A pastor was ecstatic when he opened the doors of his newly established church to the community of a small town. However, just months later, he was forced to shut it down when he received an eviction notice from the landlord over the church’s “hateful” sign.
In the age of political correctness, every church is potentially at risk of facing an attack from individuals who take offense to their biblical messages. Now, even the most common scriptures can be deemed discriminatory, forcing churches to hide their beliefs within the walls of the sanctuary, where sermons are still not entirely safe from the accusations of the offended minority.
Despite the outrage culture we’ve cultivated, some churches are refusing to self-censor just to cater to the handful of individuals intolerant of their freedom of expression. Of course, this defiance comes with a hefty price that has many concerned with the ultimate goal of political correctness.
For Remnant Fellowship Church in Auburn, Indiana, sugar coating biblical truths simply isn’t on the agenda. However, it was the church’s decision to erect a simple yet controversial message on the marquee that led to its closure shortly after it had opened its doors.
According to Metro Weekly, the church was forced to shut down after the landlord saw their sign, which read, “LGBTQ is a hate crime against God. Repent.” The message appeared to be in response to the “Gay Pride” movement, referring to homosexual and transsexual lifestyles as sinful.
The sign immediately sparked outrage among some members of the community, causing them to demand the sign’s removal. However, the landlord took it a step further, presenting the congregation with a notice of eviction.
WANE reached out to pastor Robert Sturges, who headed Remnant Fellowship Church before its closure. He explained that he hoped the sign would garner attention, but not the kind his congregation ultimately received.
“We’re trying to reach a certain group of people,” Sturges said. “They’re being told in our culture that homosexuality, transvestites, lesbianism, and sexual immorality is ok.”
Sturges explained that society has been fooled into believing that disapproving of someone’s actions or lifestyle means you must hate them. However, he expressed that, while the Bible commands us to love people, it also tells us to call out sin and point people toward the truth.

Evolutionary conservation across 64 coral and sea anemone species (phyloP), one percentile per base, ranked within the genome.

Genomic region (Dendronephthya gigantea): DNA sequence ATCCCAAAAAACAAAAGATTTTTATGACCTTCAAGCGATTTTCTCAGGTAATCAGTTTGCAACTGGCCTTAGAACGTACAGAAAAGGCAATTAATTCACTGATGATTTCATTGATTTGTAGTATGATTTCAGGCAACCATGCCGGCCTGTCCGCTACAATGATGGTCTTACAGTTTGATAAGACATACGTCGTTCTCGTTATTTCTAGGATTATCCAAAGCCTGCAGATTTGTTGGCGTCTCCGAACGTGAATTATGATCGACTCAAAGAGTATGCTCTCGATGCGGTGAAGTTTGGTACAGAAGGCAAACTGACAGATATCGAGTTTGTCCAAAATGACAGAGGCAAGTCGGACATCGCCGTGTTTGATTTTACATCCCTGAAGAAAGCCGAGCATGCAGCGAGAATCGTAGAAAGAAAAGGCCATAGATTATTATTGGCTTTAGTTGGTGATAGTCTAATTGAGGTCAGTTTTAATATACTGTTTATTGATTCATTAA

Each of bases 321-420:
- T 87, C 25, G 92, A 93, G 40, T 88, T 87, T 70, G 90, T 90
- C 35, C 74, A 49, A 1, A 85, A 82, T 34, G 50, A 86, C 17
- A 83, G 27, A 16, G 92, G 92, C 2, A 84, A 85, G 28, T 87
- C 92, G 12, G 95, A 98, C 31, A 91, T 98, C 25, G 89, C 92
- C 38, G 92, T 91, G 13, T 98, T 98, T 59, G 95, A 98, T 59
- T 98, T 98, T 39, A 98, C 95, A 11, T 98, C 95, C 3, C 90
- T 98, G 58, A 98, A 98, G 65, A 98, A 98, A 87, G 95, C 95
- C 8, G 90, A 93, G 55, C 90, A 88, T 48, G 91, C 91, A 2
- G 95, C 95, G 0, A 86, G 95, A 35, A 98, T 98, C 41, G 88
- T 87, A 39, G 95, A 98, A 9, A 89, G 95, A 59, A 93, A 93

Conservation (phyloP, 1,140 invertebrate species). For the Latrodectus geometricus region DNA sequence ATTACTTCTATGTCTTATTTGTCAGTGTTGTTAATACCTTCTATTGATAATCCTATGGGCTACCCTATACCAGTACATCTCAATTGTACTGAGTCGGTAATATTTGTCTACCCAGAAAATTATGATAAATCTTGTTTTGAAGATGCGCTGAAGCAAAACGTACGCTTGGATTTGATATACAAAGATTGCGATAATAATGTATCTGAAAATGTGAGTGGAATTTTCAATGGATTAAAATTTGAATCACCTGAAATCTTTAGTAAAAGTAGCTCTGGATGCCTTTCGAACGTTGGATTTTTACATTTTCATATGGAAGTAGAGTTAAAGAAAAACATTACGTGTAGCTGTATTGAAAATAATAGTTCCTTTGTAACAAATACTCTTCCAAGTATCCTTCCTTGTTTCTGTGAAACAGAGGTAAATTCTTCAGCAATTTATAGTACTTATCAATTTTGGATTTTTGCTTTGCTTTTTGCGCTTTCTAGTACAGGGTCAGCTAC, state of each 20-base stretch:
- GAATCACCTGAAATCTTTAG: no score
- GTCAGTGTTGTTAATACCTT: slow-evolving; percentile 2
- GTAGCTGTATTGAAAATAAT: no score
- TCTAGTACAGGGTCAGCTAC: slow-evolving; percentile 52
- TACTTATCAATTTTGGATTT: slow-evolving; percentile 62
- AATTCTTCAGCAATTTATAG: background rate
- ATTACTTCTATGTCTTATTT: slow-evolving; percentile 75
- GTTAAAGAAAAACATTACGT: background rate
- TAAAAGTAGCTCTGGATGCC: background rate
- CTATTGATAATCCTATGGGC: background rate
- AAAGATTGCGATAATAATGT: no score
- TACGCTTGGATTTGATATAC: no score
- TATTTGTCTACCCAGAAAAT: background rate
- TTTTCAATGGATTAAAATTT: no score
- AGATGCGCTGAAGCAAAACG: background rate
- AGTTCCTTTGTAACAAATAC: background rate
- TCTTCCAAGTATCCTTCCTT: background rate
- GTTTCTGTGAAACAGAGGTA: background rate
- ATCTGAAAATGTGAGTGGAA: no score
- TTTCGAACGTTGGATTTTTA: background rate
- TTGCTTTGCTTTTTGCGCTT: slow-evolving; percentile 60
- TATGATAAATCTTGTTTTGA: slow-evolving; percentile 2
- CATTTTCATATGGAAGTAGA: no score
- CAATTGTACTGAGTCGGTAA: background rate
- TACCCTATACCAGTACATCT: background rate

“We do love them but we want to warn them that they are headed toward a cliff and if they keep going that way, they’ll be destroyed. And that is what the sign is about,” Sturges said. “The Bible cleary says that those those who practice those things will not inherit the Kingdom of God. As a matter of fact, it warns them the wrath of God will abide upon them and, in the judgment, they will be lost and they will be sent to hell forever.”
Regardless of the church’s intentions, some residents simply couldn’t stand idly by while the congregation preached such beliefs. Expectedly, the most offended individuals were also the loudest in voicing their judgment.
Although some locals expressed disapproval of the message, one, in particular, decided to take matters into their own hands. After reading the sign, Kristin Russell tampered with the church’s property, removing some of the letters and changing it to read, “Stay open minded.”
“I did not want that type of thing to be plastered to my community, to my town, and I really needed it to say something that was more open-minded, and more loving, and more accepting,” said Russell.
Russell eventually went to the church and apologized for messing with their sign. Of course, the damage was already done, and the church was soon informed that they must move out of the building.
Understandably, some Christians who agree with the sign’s premise believe that its tone was combative. They argue that the sign portrays Christians in a negative light and might further push away the lost instead of drawing them in.
Remnant Fellowship Church has since been dispersed, but it is unclear whether they moved to a different location. However, the sign’s impact still remains as both Christians and non-Christians stand divided on the sign’s controversial message.